New School, same old union-busting

May 10, 2017

Ryan de Laureal reports on the efforts of student workers at the New School to form a union--and the attempts by this supposedly progressive private university to stop them.

AFTER YEARS of organizing in the face of opposition from administrators, thousands of teaching assistants (TAs), research assistants (RAs) and other student workers at The New School in New York City cast their votes on May 3 and 4 to choose the Student Employees at the New School (SENS-UAW, part of the United Auto Workers) as their official union.

The National Labor Relations Board (NLRB) impounded the students' ballots before they could be counted, after the university filed an appeal in an attempt to revoke the students' legal eligibility to form a union.

After polls closed on the evening of May 4, student workers occupied university President David Van Zandt's office to demand that the university release the ballots.

In an e-mail to student workers, union organizers castigated the university administration's tactics:

We know that there is overwhelming support for our union and are confident that the Labor Board will reject the University's baseless legal obstructions. Until they do our ballots will be locked away, uncounted. We call on the administration to drop these pointless charges, allow the votes to be counted, and let us proceed to bargaining our first union contract!

Student employees at the New School in New York City campaign for a union
Student employees at the New School in New York City campaign for a union (SENS-UAW)

THE VOTE was the culmination of a multiyear campaign, in which the school refused to allow students to exercise their democratic will despite majority support for the union among student workers. Administrators instead deferred to the NLRB, which decided in July 2015 that a vote could not take place, citing a 2004 ruling that barred student workers at Brown University from unionizing.

However, in August 2016 a separate NLRB ruling in favor of student workers at Columbia University overturned the Brown decision, paving the way for unionization of student workers at other private universities, and prompting a reconsideration of the New School students' case. In December, the NLRB formally set the dates for an official vote at the New School in May.

It is December's decision allowing the vote to go forward which the university is now attempting to challenge. In its request to the NLRB for a review of the ruling, the university is attempting to argue that New School students are "temporary or casual" workers, and therefore legally barred from unionizing.

Meanwhile, the school administration has issued statements of apparent neutrality and feigned support for the union to the student body. Union organizer and MA student Mark Rafferty described this disingenuousness to the New School Free Press:

The New School administration continues to act completely nonchalant about this whole process, publicly pretending that it is on our side and there is no antagonism, while continuing to pay corporate lawyers tens of thousands of dollars to quietly stab our effort in the back using legal procedures that the students don't see. It is two-faced and shameful what the administration is doing.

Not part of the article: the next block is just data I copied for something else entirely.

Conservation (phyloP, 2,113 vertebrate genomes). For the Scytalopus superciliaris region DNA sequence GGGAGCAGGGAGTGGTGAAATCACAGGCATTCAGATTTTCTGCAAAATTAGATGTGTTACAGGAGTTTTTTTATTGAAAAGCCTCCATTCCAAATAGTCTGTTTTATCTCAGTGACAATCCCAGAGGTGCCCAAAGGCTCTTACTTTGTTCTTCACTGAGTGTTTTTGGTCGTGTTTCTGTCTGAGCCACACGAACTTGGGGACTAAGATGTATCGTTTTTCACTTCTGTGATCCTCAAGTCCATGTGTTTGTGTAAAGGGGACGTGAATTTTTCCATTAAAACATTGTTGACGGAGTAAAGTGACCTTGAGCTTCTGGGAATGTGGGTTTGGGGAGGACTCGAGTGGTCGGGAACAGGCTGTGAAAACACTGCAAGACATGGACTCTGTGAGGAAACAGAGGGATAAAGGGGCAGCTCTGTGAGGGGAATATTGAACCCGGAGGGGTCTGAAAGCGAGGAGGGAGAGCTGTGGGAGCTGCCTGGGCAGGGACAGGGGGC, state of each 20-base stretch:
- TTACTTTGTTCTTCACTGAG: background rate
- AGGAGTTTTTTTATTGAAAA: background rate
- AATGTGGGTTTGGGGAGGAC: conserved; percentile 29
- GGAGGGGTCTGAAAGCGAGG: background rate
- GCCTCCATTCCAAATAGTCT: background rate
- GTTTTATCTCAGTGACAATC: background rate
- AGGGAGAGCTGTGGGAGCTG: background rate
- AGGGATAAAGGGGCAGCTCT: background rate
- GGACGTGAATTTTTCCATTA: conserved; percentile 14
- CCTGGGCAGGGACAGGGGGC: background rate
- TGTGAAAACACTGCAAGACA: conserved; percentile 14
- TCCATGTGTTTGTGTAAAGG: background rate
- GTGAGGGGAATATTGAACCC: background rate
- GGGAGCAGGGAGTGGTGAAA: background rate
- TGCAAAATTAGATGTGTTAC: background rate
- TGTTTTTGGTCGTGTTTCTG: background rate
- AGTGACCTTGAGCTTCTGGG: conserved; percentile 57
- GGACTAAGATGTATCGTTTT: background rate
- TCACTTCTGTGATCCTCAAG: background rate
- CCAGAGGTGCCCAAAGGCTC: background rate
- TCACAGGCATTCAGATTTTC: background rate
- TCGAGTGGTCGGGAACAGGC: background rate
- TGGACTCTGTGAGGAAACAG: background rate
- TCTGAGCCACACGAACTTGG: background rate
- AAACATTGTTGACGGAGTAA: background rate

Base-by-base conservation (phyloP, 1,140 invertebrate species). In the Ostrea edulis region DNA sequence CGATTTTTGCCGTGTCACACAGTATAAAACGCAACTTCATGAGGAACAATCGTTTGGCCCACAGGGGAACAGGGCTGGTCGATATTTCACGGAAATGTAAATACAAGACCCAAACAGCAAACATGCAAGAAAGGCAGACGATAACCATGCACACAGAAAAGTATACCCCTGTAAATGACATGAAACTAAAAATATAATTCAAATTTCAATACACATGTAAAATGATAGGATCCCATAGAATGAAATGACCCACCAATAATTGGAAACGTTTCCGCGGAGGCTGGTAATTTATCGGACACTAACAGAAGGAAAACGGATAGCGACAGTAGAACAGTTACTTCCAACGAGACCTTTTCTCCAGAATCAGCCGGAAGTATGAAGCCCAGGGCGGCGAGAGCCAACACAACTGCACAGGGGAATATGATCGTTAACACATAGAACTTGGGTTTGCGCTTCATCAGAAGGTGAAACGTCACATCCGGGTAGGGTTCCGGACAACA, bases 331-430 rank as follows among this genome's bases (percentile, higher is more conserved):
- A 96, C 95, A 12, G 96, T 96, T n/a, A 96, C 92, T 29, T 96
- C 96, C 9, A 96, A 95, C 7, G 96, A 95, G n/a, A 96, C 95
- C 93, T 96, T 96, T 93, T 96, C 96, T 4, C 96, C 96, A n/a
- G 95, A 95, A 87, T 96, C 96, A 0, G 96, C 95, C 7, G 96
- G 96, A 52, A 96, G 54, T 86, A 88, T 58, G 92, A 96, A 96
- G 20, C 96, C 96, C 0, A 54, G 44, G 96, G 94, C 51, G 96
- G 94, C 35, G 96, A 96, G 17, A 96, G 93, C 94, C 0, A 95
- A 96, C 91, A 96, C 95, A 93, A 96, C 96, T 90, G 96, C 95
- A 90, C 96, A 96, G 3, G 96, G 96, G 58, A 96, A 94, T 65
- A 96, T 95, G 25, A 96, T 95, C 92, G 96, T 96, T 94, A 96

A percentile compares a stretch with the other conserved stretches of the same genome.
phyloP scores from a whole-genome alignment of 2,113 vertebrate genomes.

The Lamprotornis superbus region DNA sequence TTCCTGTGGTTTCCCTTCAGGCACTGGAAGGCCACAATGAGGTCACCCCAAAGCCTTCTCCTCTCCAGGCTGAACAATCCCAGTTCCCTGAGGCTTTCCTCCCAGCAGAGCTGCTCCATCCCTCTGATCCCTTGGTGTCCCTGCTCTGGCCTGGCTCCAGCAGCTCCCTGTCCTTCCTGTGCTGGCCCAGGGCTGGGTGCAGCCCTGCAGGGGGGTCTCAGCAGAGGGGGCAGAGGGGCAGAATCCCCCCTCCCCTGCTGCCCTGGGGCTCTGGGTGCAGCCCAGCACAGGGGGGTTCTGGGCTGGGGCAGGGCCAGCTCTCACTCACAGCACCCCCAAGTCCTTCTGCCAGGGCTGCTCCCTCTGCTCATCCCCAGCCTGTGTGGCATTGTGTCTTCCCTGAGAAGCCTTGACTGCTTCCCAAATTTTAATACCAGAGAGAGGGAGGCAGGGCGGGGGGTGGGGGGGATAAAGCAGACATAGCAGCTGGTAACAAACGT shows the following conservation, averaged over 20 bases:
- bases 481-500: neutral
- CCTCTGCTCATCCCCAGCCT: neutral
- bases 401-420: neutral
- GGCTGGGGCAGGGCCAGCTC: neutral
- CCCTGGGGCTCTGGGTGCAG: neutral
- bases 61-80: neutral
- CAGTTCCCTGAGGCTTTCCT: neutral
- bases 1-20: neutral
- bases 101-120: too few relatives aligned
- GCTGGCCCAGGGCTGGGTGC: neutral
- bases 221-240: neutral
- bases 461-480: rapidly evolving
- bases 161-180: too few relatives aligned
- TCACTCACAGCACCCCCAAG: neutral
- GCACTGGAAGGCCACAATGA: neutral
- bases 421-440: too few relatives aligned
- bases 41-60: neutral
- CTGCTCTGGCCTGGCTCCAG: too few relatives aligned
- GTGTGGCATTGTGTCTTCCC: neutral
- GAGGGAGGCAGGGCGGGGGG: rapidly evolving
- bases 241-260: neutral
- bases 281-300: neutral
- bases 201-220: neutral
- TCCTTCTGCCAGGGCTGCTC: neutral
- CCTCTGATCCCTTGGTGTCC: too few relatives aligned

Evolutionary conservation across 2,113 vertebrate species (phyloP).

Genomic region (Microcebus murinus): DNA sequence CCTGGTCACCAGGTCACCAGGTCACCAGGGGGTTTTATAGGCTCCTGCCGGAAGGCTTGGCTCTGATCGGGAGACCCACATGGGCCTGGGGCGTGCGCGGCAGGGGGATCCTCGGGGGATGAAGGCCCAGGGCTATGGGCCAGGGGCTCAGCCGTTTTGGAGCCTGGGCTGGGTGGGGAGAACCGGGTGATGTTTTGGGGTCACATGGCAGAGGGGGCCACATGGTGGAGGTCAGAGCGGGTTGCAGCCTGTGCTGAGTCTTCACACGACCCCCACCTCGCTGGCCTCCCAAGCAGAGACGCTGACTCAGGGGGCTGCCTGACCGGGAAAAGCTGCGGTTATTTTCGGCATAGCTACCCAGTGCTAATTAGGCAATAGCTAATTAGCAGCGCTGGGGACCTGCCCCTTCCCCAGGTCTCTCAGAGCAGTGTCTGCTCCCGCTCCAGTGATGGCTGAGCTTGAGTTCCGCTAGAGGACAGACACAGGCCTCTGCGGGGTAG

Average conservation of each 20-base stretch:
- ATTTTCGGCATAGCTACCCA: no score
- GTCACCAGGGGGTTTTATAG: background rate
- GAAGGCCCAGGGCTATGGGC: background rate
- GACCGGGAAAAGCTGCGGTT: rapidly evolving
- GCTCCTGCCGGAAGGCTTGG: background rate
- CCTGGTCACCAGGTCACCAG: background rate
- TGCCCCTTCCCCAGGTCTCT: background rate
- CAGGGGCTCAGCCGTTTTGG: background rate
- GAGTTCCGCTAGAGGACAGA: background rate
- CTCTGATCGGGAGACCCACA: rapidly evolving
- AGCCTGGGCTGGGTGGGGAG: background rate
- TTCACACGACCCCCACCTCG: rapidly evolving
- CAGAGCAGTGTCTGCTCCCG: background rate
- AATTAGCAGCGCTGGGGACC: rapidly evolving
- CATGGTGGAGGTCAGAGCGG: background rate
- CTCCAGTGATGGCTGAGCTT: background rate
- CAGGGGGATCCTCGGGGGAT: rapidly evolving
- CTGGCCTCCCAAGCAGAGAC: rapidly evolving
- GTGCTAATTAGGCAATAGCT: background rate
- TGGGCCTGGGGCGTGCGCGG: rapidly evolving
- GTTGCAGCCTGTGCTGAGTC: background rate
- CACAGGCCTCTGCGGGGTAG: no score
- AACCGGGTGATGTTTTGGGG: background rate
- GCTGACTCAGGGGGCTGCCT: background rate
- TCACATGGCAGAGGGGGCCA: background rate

THE NEW School brands itself as a progressive school committed to tackling issues of social justice, but its reliance on precariously employed adjunct faculty and its attempts to stifle labor organizing by its students and employees reveal a different reality.

As SENS-UAW notes on its website, "President Van Zandt was the 15th best-paid private college president in his first year on the job (at a middle-sized institution)" and the school has "one of the highest paid provosts in the country and one of the highest paid housing directors in the country."

Average tuition at the school is well over $40,000 per year, making it one of the country's most expensive private universities, and housing for students at the university's facilities in the Greenwich Village area costs up to $24,000 per school year for a single room (over $2,000 per month). Meanwhile, wages for certain types of student workers often barely exceed the New York state minimum of $11 an hour.

Their vulnerable economic position, combined with the ever-increasing costs of living and attending a university, means that RAs, TAs and other student workers are doubly deserving of the right to collective bargaining. As SENS-UAW notes on its website, student workers "compete annually for precarious jobs that lack a living wage, health benefits, and sick days, while often requiring unpaid overtime hours."

In their capacity as tuition-paying students who fund the university, student workers not only help pay their own salaries, but also those of faculty and the overpaid administrators who hold the university purse strings. In their position as workers, they perform crucial labor that allows the university to function, including research that helps New School to garner prestige.

With the increasing corporatization of the education system, featuring ever-higher tuition, bloated administrative salaries and ballooning student debt, organized resistance from both students and faculty will be key to rolling back the tide of neoliberal education "reform" that threatens to become even worse under Trump and his Education Secretary Betsy DeVos.

In the current moment, it is essential that students keep up the pressure and continue to fight for their own empowerment at The New School and other universities, public and private.

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